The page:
Monday, December 19, 2016

The Tobacco Playbook: Opioids Go Global

Remember when the full weight of federal and state governments, along with support from advocacy and public health groups, finally came crashing down on the heads of the tobacco industry?  Do you remember what the tobacco industry did?  They went global.  Today, 75% of the world's smokers live in developing countries. The growth of tobacco use in the developing world hinges on the lack of regulatory controls at each critical step in the value chain: manufacturing, distribution, marketing, retail sales, consumption - it's just easier to get people hooked in the developing world.

A refresher on an oft-quoted statistic: the US is less than 5% of the world's population, but we consume 80% of the world's opioid supply.  As regulatory scrutiny grows around opioid manufacturers, we might expect them to behave as the tobacco industry has over the last quarter century or more.  Imagine if, at some future date, 80% of opioids were consumed outside the US. Would you have the moral courage to resist that investment temptation?

From the great work of the LA Times, we know that's exactly the plan our old friends at Purdue Pharma (makers of Oxycontin) are carrying out.  Through an international subsidiary (with a different name, of course), Purdue is pursuing overseas markets with much the same strategy as they did the US market in the late 1990s (and we can count on a similar result: foul deeds will rise).  They pay medical "experts" to give seminars to doctors that suggest opioids should be used more for pain management, not less.  In one instance cited in the article, Purdue was paying Dr. Joseph Pergolizzi to give such seminars.  Dr. Pergolizzi appears to have some credentialing issues, though.  He claimed an affiliation with Temple University as well as my own alma mater, Georgetown University.  When challenged on those affiliations, he claimed he was having "paperwork issues" at Temple and was "in discussions" with Georgetown.  I was heartened by my alma mater's response: "We are not in discussions with that gentleman."  Good stuff.

Two key questions over the next decade:
1) Will the public health infrastructure in the US, having learned from its experience with Big Tobacco, get out ahead of this potential international opioid crisis and warn developing countries about the dangers they face?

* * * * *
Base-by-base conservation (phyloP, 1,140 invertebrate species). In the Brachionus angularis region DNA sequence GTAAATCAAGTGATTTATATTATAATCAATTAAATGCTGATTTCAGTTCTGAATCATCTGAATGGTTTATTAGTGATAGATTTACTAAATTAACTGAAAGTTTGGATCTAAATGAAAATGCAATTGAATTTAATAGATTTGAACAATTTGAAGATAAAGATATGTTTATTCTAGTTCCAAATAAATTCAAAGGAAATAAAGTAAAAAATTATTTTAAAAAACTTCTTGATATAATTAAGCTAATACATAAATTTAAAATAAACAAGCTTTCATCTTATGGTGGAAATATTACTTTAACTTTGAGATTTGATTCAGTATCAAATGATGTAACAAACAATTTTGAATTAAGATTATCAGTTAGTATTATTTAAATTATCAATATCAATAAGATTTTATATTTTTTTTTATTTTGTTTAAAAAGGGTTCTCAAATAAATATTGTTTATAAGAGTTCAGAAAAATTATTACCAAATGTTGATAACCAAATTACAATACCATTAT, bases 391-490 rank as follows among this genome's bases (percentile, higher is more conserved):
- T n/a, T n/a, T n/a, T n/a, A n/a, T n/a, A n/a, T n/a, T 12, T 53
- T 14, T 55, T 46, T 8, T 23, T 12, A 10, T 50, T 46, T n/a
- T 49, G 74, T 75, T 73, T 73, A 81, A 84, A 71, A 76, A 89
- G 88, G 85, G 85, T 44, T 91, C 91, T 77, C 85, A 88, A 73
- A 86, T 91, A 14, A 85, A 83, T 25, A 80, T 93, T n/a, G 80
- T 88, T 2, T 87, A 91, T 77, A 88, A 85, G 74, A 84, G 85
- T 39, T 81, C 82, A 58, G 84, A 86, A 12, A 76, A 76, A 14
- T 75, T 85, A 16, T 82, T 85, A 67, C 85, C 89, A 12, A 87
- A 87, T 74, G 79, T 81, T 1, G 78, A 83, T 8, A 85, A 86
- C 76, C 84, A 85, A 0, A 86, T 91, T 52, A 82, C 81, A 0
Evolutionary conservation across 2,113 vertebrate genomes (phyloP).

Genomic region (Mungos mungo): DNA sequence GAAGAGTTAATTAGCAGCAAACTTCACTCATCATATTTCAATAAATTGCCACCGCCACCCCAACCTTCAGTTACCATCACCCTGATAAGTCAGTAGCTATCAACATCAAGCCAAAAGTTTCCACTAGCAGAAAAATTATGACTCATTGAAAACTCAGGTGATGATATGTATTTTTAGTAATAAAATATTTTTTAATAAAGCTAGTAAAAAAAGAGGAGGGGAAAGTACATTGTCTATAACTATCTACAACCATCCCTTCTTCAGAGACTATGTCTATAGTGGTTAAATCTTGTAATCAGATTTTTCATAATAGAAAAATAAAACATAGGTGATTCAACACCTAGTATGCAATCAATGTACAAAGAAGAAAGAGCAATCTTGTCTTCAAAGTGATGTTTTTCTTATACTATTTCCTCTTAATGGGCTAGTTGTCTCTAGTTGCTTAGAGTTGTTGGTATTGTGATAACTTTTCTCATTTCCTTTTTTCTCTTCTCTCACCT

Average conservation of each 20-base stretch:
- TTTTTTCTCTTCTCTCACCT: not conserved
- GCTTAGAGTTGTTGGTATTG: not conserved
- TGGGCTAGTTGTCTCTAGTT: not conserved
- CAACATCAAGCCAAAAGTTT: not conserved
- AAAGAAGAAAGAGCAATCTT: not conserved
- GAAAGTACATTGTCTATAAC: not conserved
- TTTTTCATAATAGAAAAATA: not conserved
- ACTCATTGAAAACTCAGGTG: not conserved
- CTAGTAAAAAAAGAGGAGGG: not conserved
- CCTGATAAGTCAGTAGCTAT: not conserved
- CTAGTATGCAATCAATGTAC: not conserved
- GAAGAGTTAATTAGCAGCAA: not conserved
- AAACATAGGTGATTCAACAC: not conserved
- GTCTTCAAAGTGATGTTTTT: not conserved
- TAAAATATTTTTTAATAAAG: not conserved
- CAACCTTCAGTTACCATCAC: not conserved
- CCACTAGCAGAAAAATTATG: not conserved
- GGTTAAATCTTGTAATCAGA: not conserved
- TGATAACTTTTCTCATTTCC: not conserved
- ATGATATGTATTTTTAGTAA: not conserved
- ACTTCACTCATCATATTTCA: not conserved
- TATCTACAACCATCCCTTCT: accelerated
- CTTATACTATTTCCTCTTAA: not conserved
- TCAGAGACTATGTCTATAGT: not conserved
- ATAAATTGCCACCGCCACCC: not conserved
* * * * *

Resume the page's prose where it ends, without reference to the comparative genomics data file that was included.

2) Will those developing countries listen?

On Twitter @PRIUM1

PS: As this will be the last post of 2016 for Evidence Based, I thought I'd take a moment to let you in on a little secret.  This past year was the 400th anniversary of the death of William Shakespeare (that's not a secret... hang with me a second...)  I have a great love of Shakespeare that was instilled in me by the greatest AP Lit teacher on planet Earth, Ross Friedman. He's retired now, but his love of language, culture, art, and great writing lives on in the thousands of students he taught through his career.

And that brings me to the secret of the Evidence Based blog in 2016: To honor The Great Bard (and my great teacher, Mr. Friedman), I have included an allusion to one of Shakespeare's plays or sonnets in every blog post I wrote in 2016 (above: "foul deeds will rise"is from Hamlet, Act I, Scene 2).  If you noticed, well then bonus points for you.  I had fun doing it and learned along the way that Shakespeare had something to say about everything... even healthcare, regulatory policy, and pharma companies.

Happy Holidays!  And thanks for reading!

Monday, December 12, 2016

Surveys Says? We Still Have a Long Way To Go On Opioids

Last week, I referred all of you to a piece by Dr. Stephen Martin wherein he offers a critique of the CDC opioid guidelines as well as the overall public health approach to opioid misuse and abuse. While I disagreed with most of his views, I thought the article represented the kind of informed dialogue in which we need to engage in order to move the public policy discussion forward (and I further suggested that our collective ability to engage in rational, data-driven debate will make us or mar us as a society). In the article, Dr. Martin sites a range of studies that put the risk of addiction to opioids somewhere between 2% and 10%.  He also suggests that the CDC's lack of focus on diversion - wherein lawful prescription drugs end up being 'diverted' from their intended purpose and routed into illegal drug trafficking - is a major issue.  He writes: "...the threat of addiction largely comes from diverted prescription opioids, not from long-term use with a skilled prescriber in a longitudinal clinical relationship."

Both those positions appear to be refuted by survey data collected by the Washington Post and Kaiser Family Foundation and published in the Post on Friday.

The Post and KFF surveyed 622 long term opioid users (defined as use for 2 months or longer) and 187 household members of long term opioid users.  The survey was taken over a roughly 5 week period from October 3 through November 9 and the overall results have a margin of sampling error of +/- 4 points.